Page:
Doubts over Malawi port project Projects

Not a ship sent up the wa­ter­way to test the wa­ters so to speak, writes Peter Fabricius

Daily News - - VIEWS & ANALYSIS -

IN THE won­der­ful 1982 Werner Her­zog film Fitz

car­rraldo, the would-be rub­ber-baron of that name drags a large steamship over a high, steep hill in Peru, be­cause it is the only way to get his rub­ber past treach­er­ous and im­pass­able rapids in the Ucay­ali River and thence to the Ama­zon and the At­lantic to fi­nance his dream – an opera house in the re­mote in­te­rior city of Iquitos.

Fitz­car­raldo sprang to mind this past week­end as Malaw­ian Pres­i­dent Bingu wa Mutharika cer­e­mo­ni­ously “launched” the Shire-Zam­bezi wa­ter­way from Nsanje on the Shire River in south­ern Malawi via the Zam­bezi River to the In­dian Ocean port of Chinde in Mozam­bique about 238km away.

Mutharika in­tends the wa­ter­way to cut the costs of im­ports and ex­ports to and from his land­locked coun­try by about 60 per­cent and thereby to ren­der it land­locked no more.

From Nsanje, rail­ways and road are to link it to the rest of Malawi and other coun­tries, in­clud­ing also land­locked Zim­babwe and Zam­bia.

Ger­many’s Ham­burg in­land port in­spired the “Nsanje World In­land Port”.

It al­ready in­cludes a dock of about 200m which can berth three medium-sized ships or barges and should even­tu­ally move about 10 000 con­tain­ers a year.

Nearly half of the even­tual es­ti­mated US$6 bil­lion cost of the project has ap­par­ently al­ready been spent and an air­port and other trans­port in­fra­struc­ture are be­ing built at Nsanje to con­nect the wa­ter­way to the in­te­rior.

Mutharika hoped to launch Nsanje port and the wa­ter­way in the only ap­pro­pri­ate way on Satur­day by re­ceiv­ing its first ves­sel, a barge car­ry­ing fer­tiliser for his ac­claimed agri­cul­tural projects.

But the barge never ar­rived. The Mozam­bique au­thor­i­ties “im­pounded” it, ac­cord­ing to news re­ports, in­sist­ing that the nav­i­ga­bil­ity of the Shire and Zam­bezi Rivers should be prop­erly es­tab­lished be­fore they would al­low ves­sels to ply the wa­ter­way.

Mozam­bi­can Pres­i­dent Ar­mando Gue­buza “snubbed” Mutharika by de­clin­ing his in­vi­ta­tion to at­tend the in­au­gu­ra­tion cer­e­mony, Malaw­ian jour­nal­ists re­ported.

They also sug­gested Mozam­bique was ob­struct­ing the project for fear of los­ing busi­ness at its main ports of Ma­puto and Beira.

Yet oth­ers have also ques­tioned the nav­i­ga­bil­ity of the two rivers, in­clud­ing a Ger­man firm which un­der­took a fea­si­bil­ity study with Euro­pean Union fund­ing and no sci­en­tific study yet seems to have judged the project vi­able.

Malaw­ian busi­ness peo­ple also seem scep­ti­cal, prompt­ing Mutharika to crit­i­cise them for not in­vest­ing in Nsanje.

De­fend­ers of the project re­tort that the Shire-Zam­bezi route was used by 19th cen­tury ex­plor­ers and mis­sion­ar­ies and that as re­cently as 1970 a Malaw­ian sugar com­pany used it to trans­port mo­lasses by barge to the sea.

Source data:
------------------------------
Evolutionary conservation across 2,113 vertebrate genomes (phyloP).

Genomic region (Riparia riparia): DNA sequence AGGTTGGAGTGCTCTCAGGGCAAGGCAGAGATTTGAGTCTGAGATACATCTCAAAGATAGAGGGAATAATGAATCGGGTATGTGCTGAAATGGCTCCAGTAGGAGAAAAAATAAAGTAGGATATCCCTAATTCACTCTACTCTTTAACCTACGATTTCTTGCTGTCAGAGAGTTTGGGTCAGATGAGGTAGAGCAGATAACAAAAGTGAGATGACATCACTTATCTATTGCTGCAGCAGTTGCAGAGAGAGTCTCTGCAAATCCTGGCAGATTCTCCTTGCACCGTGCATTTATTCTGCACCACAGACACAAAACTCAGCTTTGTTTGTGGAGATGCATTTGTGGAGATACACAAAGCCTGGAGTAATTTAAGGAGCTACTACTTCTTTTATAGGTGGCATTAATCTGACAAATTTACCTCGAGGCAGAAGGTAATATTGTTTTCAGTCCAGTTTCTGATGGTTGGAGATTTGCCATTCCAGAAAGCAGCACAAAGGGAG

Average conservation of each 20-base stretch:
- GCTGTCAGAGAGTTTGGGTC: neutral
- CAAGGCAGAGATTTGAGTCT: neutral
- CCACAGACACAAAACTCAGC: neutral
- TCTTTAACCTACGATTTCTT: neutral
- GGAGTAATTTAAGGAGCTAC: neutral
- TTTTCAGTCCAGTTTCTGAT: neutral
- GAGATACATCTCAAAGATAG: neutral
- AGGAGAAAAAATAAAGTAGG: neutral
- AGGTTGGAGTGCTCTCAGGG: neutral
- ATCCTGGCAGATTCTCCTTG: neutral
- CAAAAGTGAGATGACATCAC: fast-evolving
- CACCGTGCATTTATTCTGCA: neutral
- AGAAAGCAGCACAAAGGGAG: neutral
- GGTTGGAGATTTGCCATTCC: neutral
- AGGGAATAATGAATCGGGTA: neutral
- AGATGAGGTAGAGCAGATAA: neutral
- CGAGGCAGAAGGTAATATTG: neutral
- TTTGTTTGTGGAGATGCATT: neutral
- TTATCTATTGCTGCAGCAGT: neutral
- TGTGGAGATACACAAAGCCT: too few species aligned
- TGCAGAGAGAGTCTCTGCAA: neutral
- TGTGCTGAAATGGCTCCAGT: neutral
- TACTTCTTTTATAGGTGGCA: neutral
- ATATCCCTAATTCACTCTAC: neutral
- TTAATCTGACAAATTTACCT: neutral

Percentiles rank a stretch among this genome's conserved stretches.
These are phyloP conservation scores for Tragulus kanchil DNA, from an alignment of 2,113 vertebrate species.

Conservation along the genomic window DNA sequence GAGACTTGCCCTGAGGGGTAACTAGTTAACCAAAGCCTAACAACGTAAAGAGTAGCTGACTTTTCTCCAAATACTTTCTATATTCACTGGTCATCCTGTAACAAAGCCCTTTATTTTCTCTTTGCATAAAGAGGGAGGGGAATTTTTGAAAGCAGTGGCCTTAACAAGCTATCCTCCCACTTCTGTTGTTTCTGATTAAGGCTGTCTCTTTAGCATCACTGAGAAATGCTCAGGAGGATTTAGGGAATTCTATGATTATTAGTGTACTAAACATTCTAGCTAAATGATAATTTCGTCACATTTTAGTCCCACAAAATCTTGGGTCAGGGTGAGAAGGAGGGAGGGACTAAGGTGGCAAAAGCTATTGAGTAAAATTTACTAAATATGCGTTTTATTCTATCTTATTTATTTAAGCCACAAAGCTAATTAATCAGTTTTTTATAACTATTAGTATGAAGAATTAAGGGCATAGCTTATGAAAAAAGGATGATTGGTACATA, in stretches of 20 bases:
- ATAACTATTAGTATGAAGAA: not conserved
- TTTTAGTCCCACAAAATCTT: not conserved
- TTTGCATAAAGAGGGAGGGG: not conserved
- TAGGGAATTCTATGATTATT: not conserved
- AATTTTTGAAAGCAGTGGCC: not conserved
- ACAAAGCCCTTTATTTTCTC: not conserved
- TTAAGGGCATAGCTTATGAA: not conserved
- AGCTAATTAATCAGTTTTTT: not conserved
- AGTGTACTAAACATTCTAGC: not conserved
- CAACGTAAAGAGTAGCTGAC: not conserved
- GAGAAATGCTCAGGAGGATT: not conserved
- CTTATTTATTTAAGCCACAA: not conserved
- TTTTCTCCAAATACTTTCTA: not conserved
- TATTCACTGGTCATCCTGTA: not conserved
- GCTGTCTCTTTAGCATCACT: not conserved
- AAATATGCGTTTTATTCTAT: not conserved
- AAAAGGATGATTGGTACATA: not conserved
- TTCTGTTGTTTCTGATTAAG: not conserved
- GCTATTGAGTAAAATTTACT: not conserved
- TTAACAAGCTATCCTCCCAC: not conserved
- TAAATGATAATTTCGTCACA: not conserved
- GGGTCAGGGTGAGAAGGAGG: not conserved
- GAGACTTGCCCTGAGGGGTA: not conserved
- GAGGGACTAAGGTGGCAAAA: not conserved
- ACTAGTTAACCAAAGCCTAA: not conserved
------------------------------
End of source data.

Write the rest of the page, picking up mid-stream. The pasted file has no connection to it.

This is hardly com­pelling ev­i­dence for the vi­a­bil­ity of such an am­bi­tious project, and it seems as­ton­ish­ing that Mutharika has pressed so far ahead with­out ac­tu­ally send­ing a ship up the wa­ter­way to test the wa­ters, so to speak.

It can hardly have been re­as­sur­ing to Mutharika that Zim­bab­wean Pres­i­dent Robert Mu­gabe, one of only two re­gional pres­i­dents to at­tend Satur­day’s launch (the other be­ing Zam­bian Pres­i­dent Ru­piah Banda) im­plic­itly crit­i­cised Gue­buza for his scep­ti­cism and promised Zim­babwe’s full sup­port to the wa­ter­way.

This is af­ter all the man at the helm of the good ship Zim­babwe which Banda’s pre­de­ces­sor, the late Levy Mwanawasa, once likened to the Ti­tanic be­cause he said so many Zim­bab­weans were jump­ing ship.

Curse

Be­ing land­locked is a curse for more than a quar­ter of Africa’s na­tions, im­pos­ing ex­tra bur­dens on coun­tries strug­gling to make ends meet.

So one can un­der­stand Mutharika’s dream of break­ing that lock and es­cap­ing to the sea. And his peo­ple mostly seem to share his dream as most of the com­men­tary of or­di­nary cit­i­zens seems so far to have been sur­pris­ingly favourable.

But let us hope that, like Fitz­car­raldo – or in­deed like Her­zog, whose film was just as crazily am­bi­tious as its pro­tag­o­nist’s project – Mutharika does not end up hav­ing to drag his ships over­land to re­alise his dream.

LAND­LOCKED: Zim­bab­wean Pres­i­dent Robert Mu­gabe, left, and his coun­ter­part Malawi Pres­i­dent Bingu wa Mutharika. Mozam­bi­can Pres­i­dent Ar­mando Gue­buza, bot­tom right, snubbed Mutharika’s in­vi­ta­tion to at­tend the launch of the Shire-Zam­bezi wa­ter­way.

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